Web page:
In my opinion one of the most overlooked regions in Spain is also Galicia. It is SO beautiful and boasts the best fiestas and amazing beaches. The food is amazing, and the people are the absolute best. They are the craziest in Spain, but a great time.

  8. Kaley [Y Mucho Más] March 22, 2013 at 4:01 pm #

    Oooh I definitely have Rioja on my list, but if I didn’t this entry would have gone a long way toward convincing me.

    I love that the food is good and cheap! I find Basque-style pinchos to be overpriced. I went to this highly-recommended place here in Madrid, Juana la Loca, for tortilla and each piece of tortilla cost €4!! That plus a €3 glass of wine = €7 total. Too expensive for me. I love going around small towns (like Zamora or Salamanca) and getting a good dinner for €10-€12!

    Also, wine. Yum! I love all wines, mainly red, and so Rioja is a favorite, of course. I know the Toro region better, but since that’s not available in Madrid I’m getting to know Riojas and Riberas better. I find Riojas are very drinkable, if that makes sense. Toros and Riberas often are not for the red-wine beginner. :)

    • Liz March 22, 2013 at 5:50 pm #

      Please go, you’ll love it, it’s totally your style, most of my friends and I do a bote when we go for pinchos, putting 10 euros in each. That usually gets us 4 pinchos and 4 tintos a person, try finding that in Madrid!

  9. Mindi March 22, 2013 at 4:31 pm #

    The hardest thing for me this summer when I move back to the states will be what I’ll have to pay for wine! I’m so spoiled living here! (not that I’m complaining…)

    • Liz March 22, 2013 at 5:50 pm #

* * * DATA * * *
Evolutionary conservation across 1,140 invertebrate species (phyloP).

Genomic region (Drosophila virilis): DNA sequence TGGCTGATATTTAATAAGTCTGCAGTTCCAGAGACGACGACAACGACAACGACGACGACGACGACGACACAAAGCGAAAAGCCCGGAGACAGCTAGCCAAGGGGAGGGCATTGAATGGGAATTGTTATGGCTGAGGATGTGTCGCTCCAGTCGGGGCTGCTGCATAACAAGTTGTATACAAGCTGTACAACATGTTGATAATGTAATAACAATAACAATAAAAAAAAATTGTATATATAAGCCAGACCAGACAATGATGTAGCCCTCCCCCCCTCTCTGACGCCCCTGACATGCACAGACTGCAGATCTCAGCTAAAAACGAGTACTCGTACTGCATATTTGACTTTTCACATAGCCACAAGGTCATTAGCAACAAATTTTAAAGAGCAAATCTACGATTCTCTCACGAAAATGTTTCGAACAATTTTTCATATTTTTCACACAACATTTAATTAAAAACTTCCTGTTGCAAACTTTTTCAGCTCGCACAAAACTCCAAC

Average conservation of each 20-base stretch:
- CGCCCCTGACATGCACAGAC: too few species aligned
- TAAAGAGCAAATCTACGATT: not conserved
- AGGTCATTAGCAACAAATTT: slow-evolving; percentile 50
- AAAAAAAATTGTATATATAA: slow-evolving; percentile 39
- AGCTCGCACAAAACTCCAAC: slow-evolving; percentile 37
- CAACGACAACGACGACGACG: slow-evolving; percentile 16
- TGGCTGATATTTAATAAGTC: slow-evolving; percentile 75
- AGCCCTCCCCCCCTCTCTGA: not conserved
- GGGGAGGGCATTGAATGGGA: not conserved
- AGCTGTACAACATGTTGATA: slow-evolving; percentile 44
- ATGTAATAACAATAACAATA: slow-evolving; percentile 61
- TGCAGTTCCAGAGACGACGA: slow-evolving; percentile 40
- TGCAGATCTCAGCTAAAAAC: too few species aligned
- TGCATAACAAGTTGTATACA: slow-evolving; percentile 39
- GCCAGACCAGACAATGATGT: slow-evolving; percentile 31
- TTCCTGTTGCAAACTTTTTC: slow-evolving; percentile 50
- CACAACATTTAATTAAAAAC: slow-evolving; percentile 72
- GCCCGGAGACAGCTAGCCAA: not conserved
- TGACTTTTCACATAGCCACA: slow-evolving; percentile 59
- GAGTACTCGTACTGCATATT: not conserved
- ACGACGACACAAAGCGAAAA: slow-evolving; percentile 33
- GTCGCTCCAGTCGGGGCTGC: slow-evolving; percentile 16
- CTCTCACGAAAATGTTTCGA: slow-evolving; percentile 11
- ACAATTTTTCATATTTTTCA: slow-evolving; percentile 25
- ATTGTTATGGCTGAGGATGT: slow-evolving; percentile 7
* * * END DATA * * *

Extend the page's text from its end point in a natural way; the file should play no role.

It’s been so hard dealing with wine here! I’m like, that would only be 4 euros a bottle in SPAIN!

  10. Katie March 22, 2013 at 5:16 pm #

    I loved La Rioja! My husband and I went a few year ago (for the wine) and stayed in Logrono and visited Laguardia. The wine was great, the food was fantastic – I recognize the shrimp and pineapple skewer in your photo; that was one of my favorites – and the whole area is just beautiful. We went in winter and on the day we visited Laguardia the town was just about empty and covered in a layer of fog. It was magical.

    • Liz March 22, 2013 at 5:53 pm #

      That makes so happy you’ve been to Laguardia and La Rioja! So few people have! That shrimp pincho is my absolute favorite in Logroño, I lived a few doors down from it last year and had it almost weekly. Definitely had to invest in a gym membership that year haha. How beautiful is Laguardia? When the clouds lift and you get the views of the surrounding mountains and vineyards, man, it’s breathtaking!

  11. Nicole March 22, 2013 at 7:48 pm #

    Ooh, I really want to go now!

    I’ve always wanted to see a lavender field,
    That architecture is insane….ly cool,
    and who doesn’t love a good meal (and glass of red or two ;) )
    Thanks for the introduction to what seems to be one cool place!

    • Liz March 28, 2013 at 12:52 am #

      Please go one day! You’ll love it!

  12. Jennifer March 23, 2013 at 2:47 am #

    I’ve definitely had better experiences with the smaller towns in Spain than the larger ones. I wasn’t really a fan if Girona after finding the people some of the most frustrating and unhelpful I’ve ever encountered on my travels. Maybe I should give La Rioja a try…

    • Liz March 28, 2013 at 1:02 am #

      definitely, I might get a lot of crap for saying this, but the very pro-independent regions and bigger cities don’t always get the friendly wrap. La Rioja is really nice, very local and authentic and the people are so welcoming!

  13. Aryn March 23, 2013 at 7:47 pm #

    Wow, I’ve literally never heard of this region in my life. It looks amazing!

    • Liz March 28, 2013 at 1:01 am #

      No one has, it’s magical!

  14. Katherina March 24, 2013 at 11:08 am #

    It’s embarrassing to admit that, as a spaniard, I haven’t been to La Rioja! Specially being the wine lover I am… Fortunately, a friend is looking for a job there so as soon as she’s settled there are no more excuses left :)

    • Liz March 28, 2013 at 1:00 am #

      omg you have to go! Such good pinchos and wine!

  15. Steph March 24, 2013 at 1:12 pm #

    My favorite region as well… I don’t know how I’m going to cope when I leave in June :(

    • Liz March 28, 2013 at 1:00 am #

      :( I still haven’t recovered

  16. Tom Perry March 26, 2013 at 5:24 pm #